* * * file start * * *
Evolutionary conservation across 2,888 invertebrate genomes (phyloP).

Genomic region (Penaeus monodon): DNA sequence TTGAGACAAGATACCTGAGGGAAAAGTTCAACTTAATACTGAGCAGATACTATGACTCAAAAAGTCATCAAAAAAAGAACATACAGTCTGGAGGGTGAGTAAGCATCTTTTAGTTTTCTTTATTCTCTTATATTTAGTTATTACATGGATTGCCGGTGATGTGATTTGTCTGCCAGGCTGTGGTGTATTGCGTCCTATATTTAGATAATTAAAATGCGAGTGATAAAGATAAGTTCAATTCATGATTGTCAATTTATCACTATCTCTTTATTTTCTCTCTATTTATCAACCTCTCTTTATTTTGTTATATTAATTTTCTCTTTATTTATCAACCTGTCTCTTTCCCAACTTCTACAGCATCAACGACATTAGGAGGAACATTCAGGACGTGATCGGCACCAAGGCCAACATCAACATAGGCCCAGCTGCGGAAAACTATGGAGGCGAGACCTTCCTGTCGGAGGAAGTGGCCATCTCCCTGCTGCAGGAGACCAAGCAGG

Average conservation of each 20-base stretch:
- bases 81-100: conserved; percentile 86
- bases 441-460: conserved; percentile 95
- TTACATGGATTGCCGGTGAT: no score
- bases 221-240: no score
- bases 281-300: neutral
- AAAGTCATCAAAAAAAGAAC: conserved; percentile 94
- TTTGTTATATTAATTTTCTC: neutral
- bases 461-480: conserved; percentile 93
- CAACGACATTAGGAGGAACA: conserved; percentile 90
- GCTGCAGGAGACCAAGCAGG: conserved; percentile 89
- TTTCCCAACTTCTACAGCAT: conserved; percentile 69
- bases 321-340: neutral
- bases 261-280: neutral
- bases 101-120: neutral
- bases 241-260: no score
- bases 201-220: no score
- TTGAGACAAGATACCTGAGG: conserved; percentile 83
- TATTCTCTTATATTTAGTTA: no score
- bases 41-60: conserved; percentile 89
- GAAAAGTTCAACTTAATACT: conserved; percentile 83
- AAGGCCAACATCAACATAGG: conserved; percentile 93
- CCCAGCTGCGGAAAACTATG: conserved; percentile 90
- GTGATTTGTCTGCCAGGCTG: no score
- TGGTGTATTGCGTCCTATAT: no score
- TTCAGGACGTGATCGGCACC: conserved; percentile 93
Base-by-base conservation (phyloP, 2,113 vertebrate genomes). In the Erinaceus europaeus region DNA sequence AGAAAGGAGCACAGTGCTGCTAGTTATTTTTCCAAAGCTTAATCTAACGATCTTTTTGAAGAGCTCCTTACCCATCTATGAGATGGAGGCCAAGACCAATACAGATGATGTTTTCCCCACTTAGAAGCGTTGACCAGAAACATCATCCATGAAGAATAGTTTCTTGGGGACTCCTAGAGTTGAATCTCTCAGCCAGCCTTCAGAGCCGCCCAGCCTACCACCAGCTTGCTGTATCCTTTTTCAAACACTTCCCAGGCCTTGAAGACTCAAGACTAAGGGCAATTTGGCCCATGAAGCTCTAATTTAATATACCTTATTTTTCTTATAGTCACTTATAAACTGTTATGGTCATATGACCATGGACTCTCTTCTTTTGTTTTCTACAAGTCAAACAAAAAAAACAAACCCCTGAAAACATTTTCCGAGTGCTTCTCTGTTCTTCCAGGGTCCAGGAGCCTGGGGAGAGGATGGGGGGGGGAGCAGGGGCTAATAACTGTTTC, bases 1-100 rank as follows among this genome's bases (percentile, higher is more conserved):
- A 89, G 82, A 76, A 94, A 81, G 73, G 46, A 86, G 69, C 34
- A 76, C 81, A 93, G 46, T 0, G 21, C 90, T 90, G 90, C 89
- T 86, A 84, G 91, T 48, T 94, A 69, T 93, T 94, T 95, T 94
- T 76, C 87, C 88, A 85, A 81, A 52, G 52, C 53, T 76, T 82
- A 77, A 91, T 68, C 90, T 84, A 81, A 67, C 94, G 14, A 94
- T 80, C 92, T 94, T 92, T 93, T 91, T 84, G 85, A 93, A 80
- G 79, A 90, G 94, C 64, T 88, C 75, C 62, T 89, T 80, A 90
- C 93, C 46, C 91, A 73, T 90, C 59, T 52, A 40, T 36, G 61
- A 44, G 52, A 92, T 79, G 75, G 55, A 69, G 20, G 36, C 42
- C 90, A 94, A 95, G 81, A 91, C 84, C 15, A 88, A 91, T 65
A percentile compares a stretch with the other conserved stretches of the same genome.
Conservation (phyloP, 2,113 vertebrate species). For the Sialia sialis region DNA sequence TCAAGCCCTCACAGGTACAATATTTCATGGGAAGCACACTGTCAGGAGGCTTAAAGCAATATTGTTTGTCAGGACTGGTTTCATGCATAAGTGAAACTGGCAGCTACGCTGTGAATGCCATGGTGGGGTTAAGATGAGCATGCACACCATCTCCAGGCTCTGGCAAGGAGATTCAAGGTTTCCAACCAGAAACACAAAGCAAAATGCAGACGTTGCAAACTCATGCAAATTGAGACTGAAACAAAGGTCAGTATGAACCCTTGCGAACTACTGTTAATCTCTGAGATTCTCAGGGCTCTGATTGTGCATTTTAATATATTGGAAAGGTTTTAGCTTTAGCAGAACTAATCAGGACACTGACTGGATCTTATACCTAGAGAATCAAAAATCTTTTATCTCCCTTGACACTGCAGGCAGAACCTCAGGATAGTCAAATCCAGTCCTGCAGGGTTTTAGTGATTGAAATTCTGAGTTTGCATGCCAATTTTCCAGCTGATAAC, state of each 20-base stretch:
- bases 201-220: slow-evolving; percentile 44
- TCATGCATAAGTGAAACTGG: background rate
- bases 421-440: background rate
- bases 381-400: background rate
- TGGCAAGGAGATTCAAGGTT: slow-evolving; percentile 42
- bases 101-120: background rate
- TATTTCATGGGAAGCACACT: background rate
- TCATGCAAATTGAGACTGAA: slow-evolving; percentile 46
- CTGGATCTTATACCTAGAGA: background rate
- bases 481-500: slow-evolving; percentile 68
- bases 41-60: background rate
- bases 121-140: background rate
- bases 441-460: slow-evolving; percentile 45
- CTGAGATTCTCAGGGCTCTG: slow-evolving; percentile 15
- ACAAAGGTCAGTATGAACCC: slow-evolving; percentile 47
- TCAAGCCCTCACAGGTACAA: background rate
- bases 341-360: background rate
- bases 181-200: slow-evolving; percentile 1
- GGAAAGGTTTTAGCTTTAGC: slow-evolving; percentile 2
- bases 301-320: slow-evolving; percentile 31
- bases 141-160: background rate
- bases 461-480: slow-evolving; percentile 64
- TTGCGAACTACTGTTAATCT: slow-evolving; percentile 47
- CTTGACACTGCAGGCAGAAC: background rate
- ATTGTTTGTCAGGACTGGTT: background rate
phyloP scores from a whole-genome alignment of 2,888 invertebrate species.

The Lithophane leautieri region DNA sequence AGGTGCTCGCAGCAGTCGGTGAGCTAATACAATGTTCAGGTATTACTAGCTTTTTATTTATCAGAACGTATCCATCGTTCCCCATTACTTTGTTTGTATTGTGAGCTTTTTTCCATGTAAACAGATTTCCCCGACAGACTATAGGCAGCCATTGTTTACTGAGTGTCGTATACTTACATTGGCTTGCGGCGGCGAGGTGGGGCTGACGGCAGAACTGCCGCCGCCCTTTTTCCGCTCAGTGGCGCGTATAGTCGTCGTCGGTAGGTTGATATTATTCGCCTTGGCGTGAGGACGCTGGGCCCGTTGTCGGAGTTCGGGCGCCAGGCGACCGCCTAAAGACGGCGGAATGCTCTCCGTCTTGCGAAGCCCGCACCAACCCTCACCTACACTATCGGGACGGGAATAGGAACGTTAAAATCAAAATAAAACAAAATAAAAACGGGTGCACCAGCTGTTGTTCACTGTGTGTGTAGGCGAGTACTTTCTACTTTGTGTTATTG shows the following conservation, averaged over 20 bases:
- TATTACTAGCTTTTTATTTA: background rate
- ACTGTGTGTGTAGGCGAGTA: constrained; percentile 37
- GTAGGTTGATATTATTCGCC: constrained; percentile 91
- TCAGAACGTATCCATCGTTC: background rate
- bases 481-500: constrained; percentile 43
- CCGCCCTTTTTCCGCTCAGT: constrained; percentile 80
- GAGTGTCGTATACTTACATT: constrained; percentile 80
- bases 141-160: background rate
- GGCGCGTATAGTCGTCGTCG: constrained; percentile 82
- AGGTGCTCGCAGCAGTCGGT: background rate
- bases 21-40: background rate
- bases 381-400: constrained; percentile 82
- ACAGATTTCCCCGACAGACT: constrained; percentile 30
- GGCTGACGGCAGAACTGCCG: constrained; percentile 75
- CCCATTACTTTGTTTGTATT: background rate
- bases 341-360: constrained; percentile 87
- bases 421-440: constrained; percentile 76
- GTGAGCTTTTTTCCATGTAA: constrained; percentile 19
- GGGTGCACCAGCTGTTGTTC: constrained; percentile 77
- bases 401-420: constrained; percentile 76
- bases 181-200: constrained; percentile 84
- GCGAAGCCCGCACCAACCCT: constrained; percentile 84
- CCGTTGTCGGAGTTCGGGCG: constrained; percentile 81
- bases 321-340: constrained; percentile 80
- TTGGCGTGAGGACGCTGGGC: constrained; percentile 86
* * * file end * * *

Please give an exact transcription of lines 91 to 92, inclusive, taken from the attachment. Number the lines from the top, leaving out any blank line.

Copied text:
- CCGTTGTCGGAGTTCGGGCG: constrained; percentile 81
- bases 321-340: constrained; percentile 80